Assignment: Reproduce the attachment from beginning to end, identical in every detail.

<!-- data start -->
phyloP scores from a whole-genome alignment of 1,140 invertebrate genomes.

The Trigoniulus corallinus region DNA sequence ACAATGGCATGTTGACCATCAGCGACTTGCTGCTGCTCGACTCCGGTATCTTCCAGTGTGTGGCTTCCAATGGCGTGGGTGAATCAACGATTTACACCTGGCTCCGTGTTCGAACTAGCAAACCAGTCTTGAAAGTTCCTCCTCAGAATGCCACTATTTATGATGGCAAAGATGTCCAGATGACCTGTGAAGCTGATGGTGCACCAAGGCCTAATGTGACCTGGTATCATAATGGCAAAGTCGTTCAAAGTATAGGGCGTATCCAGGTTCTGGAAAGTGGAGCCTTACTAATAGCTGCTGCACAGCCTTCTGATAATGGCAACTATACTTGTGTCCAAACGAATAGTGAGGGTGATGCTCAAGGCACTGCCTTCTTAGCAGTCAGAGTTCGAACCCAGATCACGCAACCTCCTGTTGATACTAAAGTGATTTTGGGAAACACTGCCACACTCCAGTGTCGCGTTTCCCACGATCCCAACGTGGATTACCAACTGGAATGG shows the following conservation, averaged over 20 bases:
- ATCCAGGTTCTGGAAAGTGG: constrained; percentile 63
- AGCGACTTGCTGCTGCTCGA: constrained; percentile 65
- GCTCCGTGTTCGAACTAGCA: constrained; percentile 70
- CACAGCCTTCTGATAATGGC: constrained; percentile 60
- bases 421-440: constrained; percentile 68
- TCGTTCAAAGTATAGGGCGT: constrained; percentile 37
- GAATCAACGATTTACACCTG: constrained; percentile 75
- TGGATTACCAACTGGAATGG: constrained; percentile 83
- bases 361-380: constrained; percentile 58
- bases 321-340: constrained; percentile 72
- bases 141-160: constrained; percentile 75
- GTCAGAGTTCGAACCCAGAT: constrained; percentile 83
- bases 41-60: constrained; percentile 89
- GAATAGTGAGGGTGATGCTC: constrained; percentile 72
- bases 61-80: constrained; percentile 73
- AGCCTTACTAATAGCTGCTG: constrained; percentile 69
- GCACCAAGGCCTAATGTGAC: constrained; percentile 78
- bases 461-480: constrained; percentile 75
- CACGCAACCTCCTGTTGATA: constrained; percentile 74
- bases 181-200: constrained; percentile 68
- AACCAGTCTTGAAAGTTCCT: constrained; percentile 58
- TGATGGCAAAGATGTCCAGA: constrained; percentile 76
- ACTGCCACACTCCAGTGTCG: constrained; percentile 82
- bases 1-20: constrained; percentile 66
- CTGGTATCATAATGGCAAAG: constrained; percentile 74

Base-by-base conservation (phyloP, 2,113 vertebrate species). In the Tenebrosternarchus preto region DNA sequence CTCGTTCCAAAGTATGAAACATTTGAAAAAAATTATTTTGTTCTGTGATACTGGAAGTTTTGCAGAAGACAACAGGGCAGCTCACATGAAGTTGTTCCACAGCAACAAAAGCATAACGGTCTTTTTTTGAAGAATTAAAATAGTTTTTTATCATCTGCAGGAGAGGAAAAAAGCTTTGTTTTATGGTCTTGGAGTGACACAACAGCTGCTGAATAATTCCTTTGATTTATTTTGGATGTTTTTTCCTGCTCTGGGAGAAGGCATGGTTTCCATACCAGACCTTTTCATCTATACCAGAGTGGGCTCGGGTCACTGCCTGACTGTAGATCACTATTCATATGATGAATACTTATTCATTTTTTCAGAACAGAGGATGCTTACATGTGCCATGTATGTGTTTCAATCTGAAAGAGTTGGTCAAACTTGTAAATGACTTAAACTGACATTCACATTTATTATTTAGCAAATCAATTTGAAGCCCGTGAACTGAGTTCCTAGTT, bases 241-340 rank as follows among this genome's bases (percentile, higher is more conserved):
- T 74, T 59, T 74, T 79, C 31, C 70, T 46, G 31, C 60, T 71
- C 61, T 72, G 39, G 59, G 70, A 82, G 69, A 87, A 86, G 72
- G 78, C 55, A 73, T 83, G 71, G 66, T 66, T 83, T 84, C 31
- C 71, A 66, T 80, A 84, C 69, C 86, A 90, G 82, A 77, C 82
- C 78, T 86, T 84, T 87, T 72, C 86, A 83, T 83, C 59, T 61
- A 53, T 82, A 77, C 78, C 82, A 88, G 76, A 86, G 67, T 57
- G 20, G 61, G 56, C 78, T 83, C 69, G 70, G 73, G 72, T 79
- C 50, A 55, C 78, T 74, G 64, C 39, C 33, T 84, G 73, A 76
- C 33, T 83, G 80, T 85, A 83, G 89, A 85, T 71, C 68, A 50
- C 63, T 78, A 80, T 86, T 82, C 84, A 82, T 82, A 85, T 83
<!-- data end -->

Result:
phyloP scores from a whole-genome alignment of 1,140 invertebrate genomes.

The Trigoniulus corallinus region DNA sequence ACAATGGCATGTTGACCATCAGCGACTTGCTGCTGCTCGACTCCGGTATCTTCCAGTGTGTGGCTTCCAATGGCGTGGGTGAATCAACGATTTACACCTGGCTCCGTGTTCGAACTAGCAAACCAGTCTTGAAAGTTCCTCCTCAGAATGCCACTATTTATGATGGCAAAGATGTCCAGATGACCTGTGAAGCTGATGGTGCACCAAGGCCTAATGTGACCTGGTATCATAATGGCAAAGTCGTTCAAAGTATAGGGCGTATCCAGGTTCTGGAAAGTGGAGCCTTACTAATAGCTGCTGCACAGCCTTCTGATAATGGCAACTATACTTGTGTCCAAACGAATAGTGAGGGTGATGCTCAAGGCACTGCCTTCTTAGCAGTCAGAGTTCGAACCCAGATCACGCAACCTCCTGTTGATACTAAAGTGATTTTGGGAAACACTGCCACACTCCAGTGTCGCGTTTCCCACGATCCCAACGTGGATTACCAACTGGAATGG shows the following conservation, averaged over 20 bases:
- ATCCAGGTTCTGGAAAGTGG: constrained; percentile 63
- AGCGACTTGCTGCTGCTCGA: constrained; percentile 65
- GCTCCGTGTTCGAACTAGCA: constrained; percentile 70
- CACAGCCTTCTGATAATGGC: constrained; percentile 60
- bases 421-440: constrained; percentile 68
- TCGTTCAAAGTATAGGGCGT: constrained; percentile 37
- GAATCAACGATTTACACCTG: constrained; percentile 75
- TGGATTACCAACTGGAATGG: constrained; percentile 83
- bases 361-380: constrained; percentile 58
- bases 321-340: constrained; percentile 72
- bases 141-160: constrained; percentile 75
- GTCAGAGTTCGAACCCAGAT: constrained; percentile 83
- bases 41-60: constrained; percentile 89
- GAATAGTGAGGGTGATGCTC: constrained; percentile 72
- bases 61-80: constrained; percentile 73
- AGCCTTACTAATAGCTGCTG: constrained; percentile 69
- GCACCAAGGCCTAATGTGAC: constrained; percentile 78
- bases 461-480: constrained; percentile 75
- CACGCAACCTCCTGTTGATA: constrained; percentile 74
- bases 181-200: constrained; percentile 68
- AACCAGTCTTGAAAGTTCCT: constrained; percentile 58
- TGATGGCAAAGATGTCCAGA: constrained; percentile 76
- ACTGCCACACTCCAGTGTCG: constrained; percentile 82
- bases 1-20: constrained; percentile 66
- CTGGTATCATAATGGCAAAG: constrained; percentile 74

Base-by-base conservation (phyloP, 2,113 vertebrate species). In the Tenebrosternarchus preto region DNA sequence CTCGTTCCAAAGTATGAAACATTTGAAAAAAATTATTTTGTTCTGTGATACTGGAAGTTTTGCAGAAGACAACAGGGCAGCTCACATGAAGTTGTTCCACAGCAACAAAAGCATAACGGTCTTTTTTTGAAGAATTAAAATAGTTTTTTATCATCTGCAGGAGAGGAAAAAAGCTTTGTTTTATGGTCTTGGAGTGACACAACAGCTGCTGAATAATTCCTTTGATTTATTTTGGATGTTTTTTCCTGCTCTGGGAGAAGGCATGGTTTCCATACCAGACCTTTTCATCTATACCAGAGTGGGCTCGGGTCACTGCCTGACTGTAGATCACTATTCATATGATGAATACTTATTCATTTTTTCAGAACAGAGGATGCTTACATGTGCCATGTATGTGTTTCAATCTGAAAGAGTTGGTCAAACTTGTAAATGACTTAAACTGACATTCACATTTATTATTTAGCAAATCAATTTGAAGCCCGTGAACTGAGTTCCTAGTT, bases 241-340 rank as follows among this genome's bases (percentile, higher is more conserved):
- T 74, T 59, T 74, T 79, C 31, C 70, T 46, G 31, C 60, T 71
- C 61, T 72, G 39, G 59, G 70, A 82, G 69, A 87, A 86, G 72
- G 78, C 55, A 73, T 83, G 71, G 66, T 66, T 83, T 84, C 31
- C 71, A 66, T 80, A 84, C 69, C 86, A 90, G 82, A 77, C 82
- C 78, T 86, T 84, T 87, T 72, C 86, A 83, T 83, C 59, T 61
- A 53, T 82, A 77, C 78, C 82, A 88, G 76, A 86, G 67, T 57
- G 20, G 61, G 56, C 78, T 83, C 69, G 70, G 73, G 72, T 79
- C 50, A 55, C 78, T 74, G 64, C 39, C 33, T 84, G 73, A 76
- C 33, T 83, G 80, T 85, A 83, G 89, A 85, T 71, C 68, A 50
- C 63, T 78, A 80, T 86, T 82, C 84, A 82, T 82, A 85, T 83